New Assessment Rate for Home Loans
The guidelines used to assess home loans have changed. Because of record low interest rates, APRA will now allow lenders to set their own assessment rate. The good news is, some Australian borrowers will be able to significantly increase their borrowing power.
What has happened to the assessment rate?
From July 2019, banks and lenders will be using the new 2.5% buffer rate and are permitted by APRA to set their own assessment rate. Most lenders are setting a new ‘floor’, or serviceability, rate of around 5.75%.
Originally, lenders had to use a buffer rate of at least 2% and had to assess at a minimum of 7%.
What were the APRA changes to mortgage lending?
Since 2014, lenders were required by the Australian Prudential Regulation Authority (APRA) to service a borrower’s loan amount using the higher of either (i) an interest rate floor at 7%, or (ii) a 2% buffer over the loan’s interest rate. Many lenders chose to use a rate of 7.25% or higher.
In June of 2019, there was a proposal for a slight relaxation of policy. The change was suggested because the guidelines set 5 years prior were no longer feasible given record low interest rates.
A month later, APRA finalised changes to guidance on residential mortgage lending. They adjusted the buffer rate from 2% to 2.5%. Moreover, each lender will now set their own bank assessment rate.
What is an assessment rate?
An assessment rate, also sometimes known as a buffer, floor, or serviceability rate, is applied to existing and proposed lending to determine a new loan applicant’s ability to meet repayments if interest rates rise.
In brief, it’s essentially a ‘stress test’ to make sure you are financially capable for the loan.
New Major Banks Serviceability Guidelines as of July 2019
Lenders, including the big four, will be deciding their own serviceability floor rates. While changes are slowly rolling out, most lenders are going with a minimum floor rate of around 5.75%.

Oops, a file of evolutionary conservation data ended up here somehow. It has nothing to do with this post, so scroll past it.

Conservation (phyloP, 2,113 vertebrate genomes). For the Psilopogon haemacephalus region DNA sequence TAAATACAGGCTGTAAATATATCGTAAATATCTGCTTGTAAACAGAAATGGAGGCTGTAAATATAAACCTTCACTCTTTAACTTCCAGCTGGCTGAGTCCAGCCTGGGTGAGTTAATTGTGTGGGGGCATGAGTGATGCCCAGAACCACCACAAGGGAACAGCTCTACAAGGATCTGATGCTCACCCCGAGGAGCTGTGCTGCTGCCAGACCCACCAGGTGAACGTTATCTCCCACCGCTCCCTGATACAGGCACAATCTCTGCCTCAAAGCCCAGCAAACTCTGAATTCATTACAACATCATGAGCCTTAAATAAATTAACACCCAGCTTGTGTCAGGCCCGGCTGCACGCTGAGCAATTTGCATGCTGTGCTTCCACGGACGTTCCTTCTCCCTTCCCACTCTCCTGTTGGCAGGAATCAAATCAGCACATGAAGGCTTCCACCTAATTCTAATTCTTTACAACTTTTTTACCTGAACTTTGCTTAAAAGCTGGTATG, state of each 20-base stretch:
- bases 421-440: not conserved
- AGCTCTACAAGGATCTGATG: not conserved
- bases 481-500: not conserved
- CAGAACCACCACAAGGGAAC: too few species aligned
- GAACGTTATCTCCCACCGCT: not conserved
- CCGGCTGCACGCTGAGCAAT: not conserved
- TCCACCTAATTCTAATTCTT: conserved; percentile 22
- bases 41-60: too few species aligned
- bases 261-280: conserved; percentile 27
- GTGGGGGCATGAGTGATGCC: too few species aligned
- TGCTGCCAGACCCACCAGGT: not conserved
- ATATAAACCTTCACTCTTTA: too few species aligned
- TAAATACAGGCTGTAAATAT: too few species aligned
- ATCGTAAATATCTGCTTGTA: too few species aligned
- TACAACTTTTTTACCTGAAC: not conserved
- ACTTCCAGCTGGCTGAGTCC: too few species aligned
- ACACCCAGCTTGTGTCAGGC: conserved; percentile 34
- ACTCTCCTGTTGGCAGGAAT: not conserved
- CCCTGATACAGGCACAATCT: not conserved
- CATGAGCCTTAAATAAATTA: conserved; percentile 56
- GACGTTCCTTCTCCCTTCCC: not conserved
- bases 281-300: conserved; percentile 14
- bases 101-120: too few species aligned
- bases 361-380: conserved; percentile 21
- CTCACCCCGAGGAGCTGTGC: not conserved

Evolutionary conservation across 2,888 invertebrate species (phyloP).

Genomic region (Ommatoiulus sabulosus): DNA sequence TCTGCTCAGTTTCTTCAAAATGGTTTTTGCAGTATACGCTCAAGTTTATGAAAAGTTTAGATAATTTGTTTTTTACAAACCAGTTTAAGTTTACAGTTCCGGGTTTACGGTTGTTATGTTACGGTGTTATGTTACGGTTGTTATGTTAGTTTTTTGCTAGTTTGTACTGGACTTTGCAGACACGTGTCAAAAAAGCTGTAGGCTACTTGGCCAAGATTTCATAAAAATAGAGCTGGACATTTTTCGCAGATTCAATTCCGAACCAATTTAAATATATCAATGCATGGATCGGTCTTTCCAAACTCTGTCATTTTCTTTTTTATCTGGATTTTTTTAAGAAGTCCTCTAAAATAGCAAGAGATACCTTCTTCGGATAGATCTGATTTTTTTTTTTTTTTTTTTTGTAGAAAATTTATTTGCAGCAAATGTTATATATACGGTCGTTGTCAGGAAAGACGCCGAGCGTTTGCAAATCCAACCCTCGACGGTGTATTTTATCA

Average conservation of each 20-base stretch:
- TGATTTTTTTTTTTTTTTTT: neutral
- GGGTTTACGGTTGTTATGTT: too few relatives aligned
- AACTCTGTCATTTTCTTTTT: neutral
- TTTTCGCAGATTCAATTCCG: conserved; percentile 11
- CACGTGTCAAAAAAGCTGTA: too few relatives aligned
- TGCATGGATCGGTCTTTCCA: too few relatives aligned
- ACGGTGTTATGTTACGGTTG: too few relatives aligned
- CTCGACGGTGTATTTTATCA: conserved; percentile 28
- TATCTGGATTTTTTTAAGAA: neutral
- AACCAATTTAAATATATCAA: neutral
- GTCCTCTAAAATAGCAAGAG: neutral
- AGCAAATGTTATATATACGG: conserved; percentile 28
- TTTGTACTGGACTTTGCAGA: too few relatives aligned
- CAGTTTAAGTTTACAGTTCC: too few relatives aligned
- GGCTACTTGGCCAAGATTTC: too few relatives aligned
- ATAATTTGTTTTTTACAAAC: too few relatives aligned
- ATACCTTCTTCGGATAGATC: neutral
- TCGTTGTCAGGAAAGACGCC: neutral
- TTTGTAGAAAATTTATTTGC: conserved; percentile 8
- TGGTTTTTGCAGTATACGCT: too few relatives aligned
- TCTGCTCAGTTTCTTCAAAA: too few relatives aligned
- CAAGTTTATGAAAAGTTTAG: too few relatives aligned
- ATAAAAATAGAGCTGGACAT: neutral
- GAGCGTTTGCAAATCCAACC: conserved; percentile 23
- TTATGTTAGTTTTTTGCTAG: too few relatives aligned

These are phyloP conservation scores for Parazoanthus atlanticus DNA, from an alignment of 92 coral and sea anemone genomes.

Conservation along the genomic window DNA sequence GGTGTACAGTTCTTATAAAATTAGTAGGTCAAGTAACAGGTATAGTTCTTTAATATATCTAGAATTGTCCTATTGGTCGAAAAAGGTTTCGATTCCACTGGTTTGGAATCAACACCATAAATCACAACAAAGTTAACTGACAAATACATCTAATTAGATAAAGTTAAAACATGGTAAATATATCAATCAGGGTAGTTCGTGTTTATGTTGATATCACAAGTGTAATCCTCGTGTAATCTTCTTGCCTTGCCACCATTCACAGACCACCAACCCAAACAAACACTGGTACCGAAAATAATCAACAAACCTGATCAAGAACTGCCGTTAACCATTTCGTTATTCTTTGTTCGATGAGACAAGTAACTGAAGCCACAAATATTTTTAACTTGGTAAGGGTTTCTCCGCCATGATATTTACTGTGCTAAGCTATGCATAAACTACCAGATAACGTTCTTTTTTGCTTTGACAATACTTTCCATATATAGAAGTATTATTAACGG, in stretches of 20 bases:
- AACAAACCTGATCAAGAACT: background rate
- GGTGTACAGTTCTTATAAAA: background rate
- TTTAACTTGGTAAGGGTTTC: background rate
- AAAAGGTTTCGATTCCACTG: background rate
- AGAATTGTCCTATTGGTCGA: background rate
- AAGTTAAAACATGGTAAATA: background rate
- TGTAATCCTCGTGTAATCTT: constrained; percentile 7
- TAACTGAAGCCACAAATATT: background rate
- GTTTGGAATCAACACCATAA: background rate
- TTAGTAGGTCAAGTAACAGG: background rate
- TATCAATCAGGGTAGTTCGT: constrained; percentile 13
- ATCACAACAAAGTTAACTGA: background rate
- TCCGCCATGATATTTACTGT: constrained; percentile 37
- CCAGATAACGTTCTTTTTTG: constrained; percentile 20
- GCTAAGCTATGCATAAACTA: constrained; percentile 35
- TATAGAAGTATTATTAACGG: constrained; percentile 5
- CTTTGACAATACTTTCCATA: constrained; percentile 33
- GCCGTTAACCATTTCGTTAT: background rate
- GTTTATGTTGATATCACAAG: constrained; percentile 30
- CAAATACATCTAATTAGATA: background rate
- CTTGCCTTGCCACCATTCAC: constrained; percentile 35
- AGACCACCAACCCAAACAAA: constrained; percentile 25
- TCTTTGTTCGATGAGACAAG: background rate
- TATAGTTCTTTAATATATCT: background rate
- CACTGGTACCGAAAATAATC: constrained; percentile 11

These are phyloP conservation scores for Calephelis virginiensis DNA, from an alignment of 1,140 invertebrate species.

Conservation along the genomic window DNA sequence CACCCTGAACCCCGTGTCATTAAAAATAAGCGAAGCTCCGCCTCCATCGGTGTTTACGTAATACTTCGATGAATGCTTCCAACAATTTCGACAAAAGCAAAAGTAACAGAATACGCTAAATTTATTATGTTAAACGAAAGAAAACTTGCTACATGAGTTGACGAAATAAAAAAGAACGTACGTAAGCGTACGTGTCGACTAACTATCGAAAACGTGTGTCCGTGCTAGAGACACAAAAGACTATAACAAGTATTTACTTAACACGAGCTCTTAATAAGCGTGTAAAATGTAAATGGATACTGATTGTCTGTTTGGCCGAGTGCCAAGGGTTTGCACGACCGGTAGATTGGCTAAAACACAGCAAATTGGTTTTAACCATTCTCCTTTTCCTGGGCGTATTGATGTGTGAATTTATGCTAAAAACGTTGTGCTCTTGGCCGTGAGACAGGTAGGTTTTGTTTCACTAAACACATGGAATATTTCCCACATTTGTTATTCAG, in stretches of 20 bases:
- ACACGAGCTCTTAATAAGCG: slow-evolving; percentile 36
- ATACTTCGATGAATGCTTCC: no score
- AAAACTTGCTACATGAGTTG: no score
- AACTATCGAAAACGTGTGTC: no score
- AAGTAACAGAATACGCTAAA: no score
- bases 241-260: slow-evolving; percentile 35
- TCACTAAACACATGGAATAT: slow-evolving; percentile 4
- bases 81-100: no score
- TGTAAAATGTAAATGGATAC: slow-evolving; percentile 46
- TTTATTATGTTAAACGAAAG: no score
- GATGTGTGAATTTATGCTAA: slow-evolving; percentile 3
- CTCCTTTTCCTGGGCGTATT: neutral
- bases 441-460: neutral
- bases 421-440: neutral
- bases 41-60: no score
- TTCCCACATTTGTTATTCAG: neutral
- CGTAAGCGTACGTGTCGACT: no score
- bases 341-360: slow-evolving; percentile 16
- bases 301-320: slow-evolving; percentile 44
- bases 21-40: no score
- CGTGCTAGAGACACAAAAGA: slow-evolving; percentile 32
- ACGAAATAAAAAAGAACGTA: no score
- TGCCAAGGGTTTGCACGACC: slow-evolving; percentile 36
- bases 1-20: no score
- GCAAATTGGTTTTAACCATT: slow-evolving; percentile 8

Latest Update: Westpac has announced it will further decrease its floor rate from 5.75% to 5.35%, effective from 30 September.
ANZ and Westpac were the first to announce their new assessment rates to be respectively 5.50% and 5.75%.
July 22: CBA’s new serviceability floor has been lowered to 5.75%
July 23: NAB has become the final major to announce changes, lowering it’s floor to 5.5%, effective from 5 August.
If your application has yet to be formally approved you will be assessed under the new floor and buffer rates. On the other hand, any applications formally approved before a lender has set their own guidelines will retain existing benchmarks.
How does loan serviceability work?
Loan serviceability is a calculation of a borrower’s ability to meet repayments, based on loan amount, income, and expenses. In addition, banks will apply a buffer to the original interest rate as part of their assessment of the loan. This is used to see if the borrower can afford the home loan if rates were to change. Everyone’s situation is different, but this should provide a general idea of the process.
Let’s say you were taking out a loan at an interest rate of 3.75% under the original APRA guidelines. Because the original buffer rate (of 2%) puts the assessment rate well below the minimum, your lender might have assessed your ability to meet mortgage repayments based on an interest rate of 7.25%.
With the new serviceability guidelines, you will be financially tested at 6.25%. The lender adds the buffer of 2.5% to your loan of 3.75%.
For some, this reduction (of 1% in this example) could considerably improve the chances of being approved for a home loan.
How does the new assessment rate affect borrowing power?
All in all, given the back-to-back rate cuts by the RBA and changes to the APRA guidelines, the potential borrowing power for Australians has risen.
With the help of our borrowing power calculator, we will use the serviceability rates from the previous example, 7.25% and 6.25%, to compare how much you could borrow under the new changes.
With this in mind, let’s assume that you are a single borrower with an income of $80,000 p.a. with living expenses of $2,400 and no dependents. The loan term is 30 years.
You could borrow up to $518,000 at an assessment rate of 7.25% under the original guidelines.
With a new assessment rate of 6.25% under the same conditions, you could potentially borrow an extra $49,000, totally up to $567,000.
Does this change strict lending criteria?
Many people who narrowly missed out on approval should now have a better chance of borrowing with loan providers beginning to follow the proposed changes. The other upside is some borrowers might be able to add to their borrowing capacity.
That being the case, lenders will not be making it any easier in their overall assessment of you meeting eligibility criteria. The increased level of information required, questions asked, and scrutiny of expenses will remain.
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Although the low interest rate environment will remain for some time, rates will certainly rise during a 25- or 30-year mortgage. Consider your own circumstances and budget before rushing for a new loan. Borrow what you need and can afford.
If you’d like help, we’re happy to lend a hand and do a free assessment of your circumstances.Free Home Loan Assessment
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